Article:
Forsøksdyr: FoN Zf Infection


Godkjenningsdato 21.12.2018

The SFI "Foods of Norway" is developing experimental diets for farm animals and fish using sustainable local feed ingredients to reduce the reliance on imported feed ingredients. These experimental diets contain varying levels of protein derived from yeast that are produced using sugars and other nutrients derived from natural resources such as wood, grass and seaweed. One goal of Foods of Norway is to evaluate the effect of novel, yeast-based diets (partially or totally replacing currently used plant ingredients) on preformance and health of monogastric animals, including fish. Further, to evaluate the potential of certain yeast strains to promote resistance to bacterial infections.

The purpose of this pilot project will be to determine the potential of laboratory fish (zebrafish and medaka) as in vivo models for the rapid screening of experimental diets following bacterial infection. Infection protocols for Aeromonas salmonicida and Aeromonas hydrophila in zebrafish and medaka will be compared and a single low mortality infection protocol selected for the assessment of bioactivity of experimental diets.

The ability of the selected in vivo infection model to detect bioactivity of experimental diets will be tested. The diets to be tested are: up to 5 different low-protein diets with different yeast-based ingredients, in comparison with a fixed reference diet. To screen the diets, laboratory fish will be fed for 8 weeks beginning at 8-12 weeks of age, and will be challenged with a bacterial infection after 4 weeks, after which survival rates will be determined. Surviving fish will be sacrificed at 2 and 4 weeks after infection. The experiment will be terminated at 4 weeks post infection. The size and weight of all sampled fish will be determined, and their tissues analyzed for signs of infection (including by morphological analysis of histological sections, and qPCR analysis of a panel of molecular markers of the specific bacterial strain).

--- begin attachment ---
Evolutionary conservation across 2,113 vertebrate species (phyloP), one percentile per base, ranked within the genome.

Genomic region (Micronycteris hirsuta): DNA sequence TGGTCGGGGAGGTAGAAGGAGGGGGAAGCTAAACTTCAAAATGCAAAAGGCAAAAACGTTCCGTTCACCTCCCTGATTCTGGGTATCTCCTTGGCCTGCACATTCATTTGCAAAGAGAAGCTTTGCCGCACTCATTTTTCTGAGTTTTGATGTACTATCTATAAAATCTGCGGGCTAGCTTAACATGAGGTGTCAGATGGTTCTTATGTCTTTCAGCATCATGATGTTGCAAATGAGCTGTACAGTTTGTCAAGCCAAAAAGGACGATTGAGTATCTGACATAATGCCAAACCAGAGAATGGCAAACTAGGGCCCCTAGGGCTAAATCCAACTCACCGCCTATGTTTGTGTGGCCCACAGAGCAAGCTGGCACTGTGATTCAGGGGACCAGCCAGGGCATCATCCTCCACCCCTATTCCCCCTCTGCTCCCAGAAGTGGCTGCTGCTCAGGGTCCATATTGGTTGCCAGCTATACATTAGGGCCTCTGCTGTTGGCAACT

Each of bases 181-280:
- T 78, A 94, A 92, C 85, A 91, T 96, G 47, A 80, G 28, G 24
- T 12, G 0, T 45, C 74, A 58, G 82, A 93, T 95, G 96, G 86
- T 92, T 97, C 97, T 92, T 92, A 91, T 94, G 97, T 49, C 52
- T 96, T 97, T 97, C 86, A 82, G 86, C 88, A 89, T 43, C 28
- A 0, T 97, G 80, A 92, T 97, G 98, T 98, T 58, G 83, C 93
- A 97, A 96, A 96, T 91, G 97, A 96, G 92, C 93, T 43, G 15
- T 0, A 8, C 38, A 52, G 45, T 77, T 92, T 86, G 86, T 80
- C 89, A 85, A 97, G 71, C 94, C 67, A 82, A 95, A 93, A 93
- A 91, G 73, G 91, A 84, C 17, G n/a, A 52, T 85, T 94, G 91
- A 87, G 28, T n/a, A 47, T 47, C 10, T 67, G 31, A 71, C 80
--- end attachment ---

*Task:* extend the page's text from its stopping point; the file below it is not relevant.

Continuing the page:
The number of fish included in this pilot study has been kept to a minimun (total 500) that is expected to account for individual variation and give results that can be used to design future studies. The results of this pilot experiment will be used to minimize the number of animals included in future studies. It is expected that the effective screening in laboratory fish will greatly enhance the identification of the health-related bioactivity of diets. The benefit will be that fewer diets (but with a known bioactive profile) are tested in production animals and fish. This will reduce the number of large animal experiments that need to be performed.